Archive for the 'Archive' Category

Collection Connection: Then and Now

Just last week the Museum released the DMA app, allowing visitors to engage with the collection, but the Museum has a long history of using technology to enhance the learning experience.

Students working with "Artifacts," the Museum's interactive computer video program during "The Shogun Age" in 1984.

Students working with Artifacts, the Museum’s interactive computer video program during The Shogun Age in 1984.

The first efforts began in 1984 when the DMA launched Artifacts (not to be confused with the 21st century version of Artifacts – the DMA Member magazine), a suite of interactive video computer programs that provided visitors a one-on-one learning experience for the Museum’s permanent collection and special exhibitions. “Combining visual images, through the use of video, with the stored information and access capability of a computer, a simple user-friendly system has been developed. Artifacts enable to the user to become involved with the program content rather than the mechanical operation of the machine, by the use of a light pen placed directly on a video monitor screen.”(DMA Bulletin, Summer 1984, page 27) Through Artifacts visitors were able to access information not available on text labels in the galleries providing context and greater appreciation of the artworks.

Today, a team of staff and intern programmers from Pariveda Solutions created the interactive app over the summer. Mary Mills, Administrator of Visual Resources, created Artifacts after two years of research and development, and had to learn both video production and computer programming, since Artifacts was the first system of its kind to be developed for an art museum.

The tools have vastly evolved over time but the idea of using technology to give visitors a more engaging experience at the DMA has stayed the same.

Hillary Bober is the Archivist at the Dallas Museum of Art.

Riding With the Top Down

John Wise's Rolls Royce convertible, October 1971, John and Nora Wise Papers

John Wise’s Rolls Royce convertible, 1971, John and Nora Wise Papers

It’s summertime again in Texas, perfect for cruising the town in a convertible with the top down. Though convertibles can be useful for more than just feeling the wind in your hair and the sun on your face on a beautiful summer day. Other possibilities include . . .

Moving a large artwork . . .

Dallas artist Heri Bert Bartscht moving a sculpture in his convertible, Heri Bert Bartscht Papers

Dallas artist Heri Bert Bartscht moving a sculpture in his convertible, Heri Bert Bartscht Papers

Or, transporting a llama . . .

Sir Lancelot, a white llama, promoting "World of Ancient Gold" exhibition at the 1964 World's Fair, John and Nora Wise Papers

Sir Lancelot, a pure white llama, promoting the World of Ancient Gold exhibition at the 1964 World’s Fair, John and Nora Wise Papers

But admiring a beautiful Cadillac convertible in air-conditioned comfort is also nice . . .

Hot Cars, High Fashion, Cool Stuff : Designs for the 20th Century exhibition installation, March 31-July 14, 1996

Hot Cars, High Fashion, Cool Stuff : Designs of the 20th Century exhibition installation, March 31-July 14, 1996

Happy summer!

 

Hillary Bober is the Archivist at the DMA.

Brothers and Sisters

Today is Brothers and Sisters Day, a day to cherish your siblings per the holiday’s description. I don’t have any siblings to cherish, but I did find some in the archives.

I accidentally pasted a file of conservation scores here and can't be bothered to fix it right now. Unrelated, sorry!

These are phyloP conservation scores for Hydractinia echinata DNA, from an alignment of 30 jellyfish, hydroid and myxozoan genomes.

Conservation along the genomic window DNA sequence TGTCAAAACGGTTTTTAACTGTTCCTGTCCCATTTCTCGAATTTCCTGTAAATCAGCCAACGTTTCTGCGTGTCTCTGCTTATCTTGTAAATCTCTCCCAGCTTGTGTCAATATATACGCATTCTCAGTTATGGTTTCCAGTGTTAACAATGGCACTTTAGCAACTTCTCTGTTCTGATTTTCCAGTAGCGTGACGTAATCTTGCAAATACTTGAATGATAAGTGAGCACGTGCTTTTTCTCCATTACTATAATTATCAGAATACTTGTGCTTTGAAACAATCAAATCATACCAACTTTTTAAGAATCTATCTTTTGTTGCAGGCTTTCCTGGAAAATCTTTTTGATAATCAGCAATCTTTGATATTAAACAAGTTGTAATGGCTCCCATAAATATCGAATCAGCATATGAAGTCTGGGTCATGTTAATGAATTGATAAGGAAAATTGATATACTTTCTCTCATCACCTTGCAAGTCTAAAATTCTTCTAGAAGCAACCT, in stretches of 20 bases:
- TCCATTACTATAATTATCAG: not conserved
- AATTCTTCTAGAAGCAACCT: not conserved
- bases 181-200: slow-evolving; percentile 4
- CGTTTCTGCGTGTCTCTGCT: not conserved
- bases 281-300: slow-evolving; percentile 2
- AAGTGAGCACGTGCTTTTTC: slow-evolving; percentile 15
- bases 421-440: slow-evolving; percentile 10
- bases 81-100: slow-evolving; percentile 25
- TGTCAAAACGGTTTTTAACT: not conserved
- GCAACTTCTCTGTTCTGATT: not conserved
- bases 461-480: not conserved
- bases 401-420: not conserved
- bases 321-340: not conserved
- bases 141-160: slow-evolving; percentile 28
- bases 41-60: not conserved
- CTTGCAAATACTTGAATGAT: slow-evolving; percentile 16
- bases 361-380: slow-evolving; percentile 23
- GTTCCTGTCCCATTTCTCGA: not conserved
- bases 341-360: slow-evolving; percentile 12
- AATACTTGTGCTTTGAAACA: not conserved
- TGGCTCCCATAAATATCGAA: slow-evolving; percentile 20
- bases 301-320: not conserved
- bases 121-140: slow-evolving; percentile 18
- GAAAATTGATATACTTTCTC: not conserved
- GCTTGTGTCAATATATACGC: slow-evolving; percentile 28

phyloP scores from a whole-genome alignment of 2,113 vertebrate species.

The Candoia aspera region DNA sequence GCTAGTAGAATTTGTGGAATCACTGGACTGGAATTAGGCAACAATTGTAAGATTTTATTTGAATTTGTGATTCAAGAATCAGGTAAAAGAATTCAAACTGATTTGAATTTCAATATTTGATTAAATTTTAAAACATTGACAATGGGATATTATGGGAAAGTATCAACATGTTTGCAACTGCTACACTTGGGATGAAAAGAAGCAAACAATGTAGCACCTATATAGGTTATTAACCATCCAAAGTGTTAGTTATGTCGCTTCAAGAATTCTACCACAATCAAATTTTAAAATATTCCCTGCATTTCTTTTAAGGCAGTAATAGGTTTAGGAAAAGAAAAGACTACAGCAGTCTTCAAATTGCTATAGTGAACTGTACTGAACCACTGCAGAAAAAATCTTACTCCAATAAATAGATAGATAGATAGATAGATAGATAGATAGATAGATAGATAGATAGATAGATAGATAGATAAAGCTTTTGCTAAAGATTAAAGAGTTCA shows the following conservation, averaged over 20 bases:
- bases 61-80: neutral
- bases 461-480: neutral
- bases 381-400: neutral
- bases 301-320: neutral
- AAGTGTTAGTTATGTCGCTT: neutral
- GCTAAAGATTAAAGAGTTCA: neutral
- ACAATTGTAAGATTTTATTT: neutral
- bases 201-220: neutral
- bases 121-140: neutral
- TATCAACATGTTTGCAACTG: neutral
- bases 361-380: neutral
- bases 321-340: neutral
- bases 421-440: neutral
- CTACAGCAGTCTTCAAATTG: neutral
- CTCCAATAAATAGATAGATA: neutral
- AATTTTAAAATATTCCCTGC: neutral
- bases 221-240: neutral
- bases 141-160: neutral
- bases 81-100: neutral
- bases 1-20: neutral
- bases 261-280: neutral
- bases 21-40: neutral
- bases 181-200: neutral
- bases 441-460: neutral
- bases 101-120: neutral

Jerry-Dick-Bywaters_001

In this photo, sculptor William Zorach is demonstrating sculpting to a group of young students at the Museum School in 1945. His models—seated on the table on the left side of the image—are sister and brother Jerry and Dick Bywaters, the children of then Museum director Jerry Bywaters.

Another set of siblings in the archives are Nora (Howell) Wise and Frank Howell. In 1976, the Museum acquired a collection of pre-Columbian art from Nora and her husband, John Wise; papers from John and Nora came to the Museum after Nora’s death. The papers include this postcard from Nora’s brother Frank, a solider in WWI, telling her that he was coming home.

My dear sister, “All is well that ends well.” Though the end has not quite come yet, nevertheless we’re well on our way from war, etc, back to the dear old U.S. Will be at a sea-port in a few days. Best love to all, Frank

My dear sister,
“All is well that ends well.” Though the end has not quite come yet, nevertheless we’re well on our way from war, etc, back to the dear old U.S. Will be at a sea-port in a few days.
Best love to all, Frank

 

Hillary Bober is the Archivist at the Dallas Museum of Art.

From the Archives: The Museum During WWII

“No annual report, no discussion of affairs, at this time, can ignore the one major fact of this year: we are at war.”

This is the opening sentence of the Report of the Director, dated April 9, 1942, and published in the May-June 1942 Bulletin. The report goes on to describe the effects of the first months of WWII on the Museum. It sparked my interest to investigate how the Museum prepared for and supported the war effort.

Two service men at an exhibition of war posters

Two service men at an exhibition of war posters

I discovered that while many east and west coast museums focused on civil defense preparations, the DMFA (Dallas Museum of Fine Arts, which would later become the DMA) was able to focus its wartime efforts on offering cultural programs of wide general appeal, including exhibitions, musical performances, movies, gallery talks, art classes, and recreational activities. These programs were designed to support the service men and women stationed in the area and boost morale among the civilian residents of Dallas.

Twenty exhibitions representing the part that art plays in the war effort were assembled from army camps and individual artists in the Service and were held between 1942 and 1945.

Prints by British Artists in Service, July 1942
Red Cross Poster Exhibition, August 1942
British and American War Posters, September 1942
Art in War, July 4-August 8, 1943
Exhibition of Work by Soldiers from Camp Maxey, September 12-October 3, 1943
John Knott: War Cartoons, October 3-November 7, 1943
War Posters, October 10-31, 1943
Lt. Bill Lumpkins: Watercolors, December 1-21, 1943